While interceptions of Chinese aircraft are a daily occurrence in Japan, this new year begins with a double exception. On January 1 and 2, Japanese fighters took off to intercept a Chinese drone flying not far from Japanese airspace. This was a first, as it was the latest Chinese HALE reconnaissance drone, the WZ-7 Soaring Dragon.
Numerous Japanese intercepts
During the Cold War, the Japanese Self-Defense Air Force (JSDF) averaged 900 intercepts of mostly Soviet aircraft. This number dropped to between 100 and 300 interceptions during the 1990s and 2000s. However, with the rise of the People's Liberation Army, this number increased in the early 2010s, until it accumulated a record 1,168 intercepts, including a total of 851 intercepts of Chinese fighter aircraft for the year 2016!
A first intercept of a WZ-7
On January 1 and 2, the Japanese once again flew fighters (model unspecified) to intercept a Chinese aircraft. Each intercept is confirmed by a statement from the Joint Staff of the Japan Self-Defense Forces (January 1 statement, January 2 press release).
However, the interception involved an aircraft, or rather a drone, that had never been seen so closely by Japanese pilots it was a Chinese WZ-7 drone flying over international airspace between the islands of Okinawa and Miyakojima. The drone arrived in the area through the East China Sea and headed towards the Pacific Ocean. After its patrol, the WZ-7 flew the reverse route.
This intercept was preemptive; the drone remained in international airspace but was to be escorted in the event that it strayed into the airspace over the two Japanese islands. This interception, carried out on January 1, was repeated the next day, when a WZ-7 flew the same route. This drone is comparable in capabilities to the U.S. RQ-4 Global Hawk drone.
WZ-7 Soaring Dragon
This reconnaissance drone is very new: it reportedly entered service in 2018 with the People's Liberation Army Air Force (PLAF) and is also used with the People's Liberation Army Navy Air Force (PLANAF). 1:1 scale models were introduced to the general public in the early 2000s, but it wasn't until the 2021 Zhuhai (Guangdong, China) Aerospace Show that the first (real) WZ-7 was displayed to the public. It is used by the Air Force of the People's Liberation Army (FAPL) for maritime reconnaissance missions or along China's borders. It can be used as a communication relay between two units. Some reports also indicate a GPS signal jamming capability (to be confirmed).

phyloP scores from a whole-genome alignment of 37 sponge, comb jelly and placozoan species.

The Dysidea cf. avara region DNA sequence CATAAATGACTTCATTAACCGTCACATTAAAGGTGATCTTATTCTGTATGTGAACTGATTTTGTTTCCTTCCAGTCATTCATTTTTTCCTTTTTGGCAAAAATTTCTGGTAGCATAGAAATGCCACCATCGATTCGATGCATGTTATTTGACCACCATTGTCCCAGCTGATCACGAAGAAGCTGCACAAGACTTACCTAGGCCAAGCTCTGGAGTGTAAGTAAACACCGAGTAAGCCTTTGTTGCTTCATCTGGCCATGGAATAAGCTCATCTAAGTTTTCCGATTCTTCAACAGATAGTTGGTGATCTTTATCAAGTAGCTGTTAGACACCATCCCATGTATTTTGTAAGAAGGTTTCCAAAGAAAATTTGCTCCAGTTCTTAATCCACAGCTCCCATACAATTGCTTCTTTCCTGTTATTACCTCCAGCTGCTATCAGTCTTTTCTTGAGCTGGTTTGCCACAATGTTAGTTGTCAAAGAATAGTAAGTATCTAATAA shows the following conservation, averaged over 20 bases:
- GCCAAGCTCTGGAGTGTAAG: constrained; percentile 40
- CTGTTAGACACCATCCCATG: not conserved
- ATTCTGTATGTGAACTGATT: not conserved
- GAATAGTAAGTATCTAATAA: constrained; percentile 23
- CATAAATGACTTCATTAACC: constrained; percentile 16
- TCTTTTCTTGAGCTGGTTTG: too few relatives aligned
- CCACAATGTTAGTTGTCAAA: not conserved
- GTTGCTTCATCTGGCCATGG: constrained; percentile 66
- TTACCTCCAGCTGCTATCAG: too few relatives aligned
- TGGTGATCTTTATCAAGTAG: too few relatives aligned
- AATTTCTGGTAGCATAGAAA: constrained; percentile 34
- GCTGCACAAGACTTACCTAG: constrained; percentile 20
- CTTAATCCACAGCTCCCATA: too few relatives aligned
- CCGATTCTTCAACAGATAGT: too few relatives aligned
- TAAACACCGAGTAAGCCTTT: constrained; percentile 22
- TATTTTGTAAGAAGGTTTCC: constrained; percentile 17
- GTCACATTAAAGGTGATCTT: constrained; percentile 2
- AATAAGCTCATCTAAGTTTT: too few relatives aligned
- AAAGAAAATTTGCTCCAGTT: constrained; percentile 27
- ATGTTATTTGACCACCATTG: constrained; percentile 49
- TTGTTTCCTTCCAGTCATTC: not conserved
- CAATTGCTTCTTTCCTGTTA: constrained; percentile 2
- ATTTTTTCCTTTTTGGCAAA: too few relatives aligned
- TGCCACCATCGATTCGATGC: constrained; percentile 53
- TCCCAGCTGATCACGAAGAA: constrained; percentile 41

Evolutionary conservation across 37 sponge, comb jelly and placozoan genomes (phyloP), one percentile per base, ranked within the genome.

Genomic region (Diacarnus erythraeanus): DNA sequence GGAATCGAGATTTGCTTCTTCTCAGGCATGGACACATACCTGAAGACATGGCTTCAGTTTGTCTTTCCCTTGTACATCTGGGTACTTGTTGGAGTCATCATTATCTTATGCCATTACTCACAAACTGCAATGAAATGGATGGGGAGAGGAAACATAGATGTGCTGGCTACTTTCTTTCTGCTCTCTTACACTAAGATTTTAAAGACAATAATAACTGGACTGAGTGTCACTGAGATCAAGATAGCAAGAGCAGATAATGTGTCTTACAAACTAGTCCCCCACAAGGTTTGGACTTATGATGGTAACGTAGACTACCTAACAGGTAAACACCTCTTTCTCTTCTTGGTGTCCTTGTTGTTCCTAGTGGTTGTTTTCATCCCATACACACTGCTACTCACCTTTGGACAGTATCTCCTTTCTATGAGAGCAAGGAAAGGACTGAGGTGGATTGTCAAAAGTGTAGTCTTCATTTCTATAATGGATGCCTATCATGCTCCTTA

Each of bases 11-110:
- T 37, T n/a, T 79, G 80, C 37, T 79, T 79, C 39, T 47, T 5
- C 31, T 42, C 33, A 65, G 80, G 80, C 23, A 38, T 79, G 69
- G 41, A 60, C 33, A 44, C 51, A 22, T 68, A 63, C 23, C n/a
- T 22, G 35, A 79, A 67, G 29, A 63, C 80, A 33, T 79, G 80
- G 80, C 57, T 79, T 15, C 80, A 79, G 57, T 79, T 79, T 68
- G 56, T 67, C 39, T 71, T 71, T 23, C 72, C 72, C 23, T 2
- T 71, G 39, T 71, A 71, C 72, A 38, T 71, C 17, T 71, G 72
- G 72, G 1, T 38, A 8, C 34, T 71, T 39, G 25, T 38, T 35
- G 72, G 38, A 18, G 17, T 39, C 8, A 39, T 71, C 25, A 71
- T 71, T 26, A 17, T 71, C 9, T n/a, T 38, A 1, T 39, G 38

It is a high-altitude, long-endurance (HALE) drone: estimated range of 7,000 kilometers and an estimated ceiling of 60,000 feet (18.3 kilometers altitude). The drone has a synthetic aperture radar located at the front (belly of the aircraft), a Chinese WP-13 engine (copy of the Russian R-13) at the rear, with an air intake located in front of the V-tail. It is easily recognizable by its diamond shape: the horizontal stabilizers join the wings. It is 14 meters long and has a wingspan of 22.8 meters..
Chinese pressure in Asia
China is seeking by all means to control its maritime supplies of raw materials from the Indian Ocean and the Pacific Ocean to its territory. To achieve this, China has established itself in the China Sea on artificial islands. Its combat fleet is also growing in power as well as in quality: the Chinese Navy has gone from a navy with a large number of small units (patrol boats, corvettes) to a more professional navy, with heavier assets, with global projection capabilities thanks to new wing tankers, allowing the projection of squadrons centered around aircraft carriers.
The Japanese, Taiwanese and Philippine islands thus seemed only threatened on their western flank, but with this surge, China is now deploying into the Pacific Ocean and the Philippine Sea. Moreover, the aircraft carrier Liaoning (Kiev class modified by China, Type 001, 16) carried out naval air maneuvers a few hundred kilometers to the east and southeast of the islands mentioned above. The carrier was accompanied by:
- Chengdu missile destroyer (Type 052D, Luyang III class, hull no: 120)
- Missile cruiser* Anshan (Type 055, Renhai class, hull no. 103)
- Missile cruiser* Wuxi (Type 055, Renhai class, hull no. 104)
- Zaozhuang frigate (Type 054A, Jiangkai class, Hull No. 542)
- Wing Tanker Hulunhu (Type 901, Fuyu class, Hull No. 901)
These distant maneuvers still pose an indirect threat to Japan, Taiwan and the Philippines: China is now able to project beyond the China Sea, bringing the Chinese threat to islands near China to 360 degrees.
*The Type 055 ships are identified in China as destroyers, but their capabilities correspond to missile cruisers.
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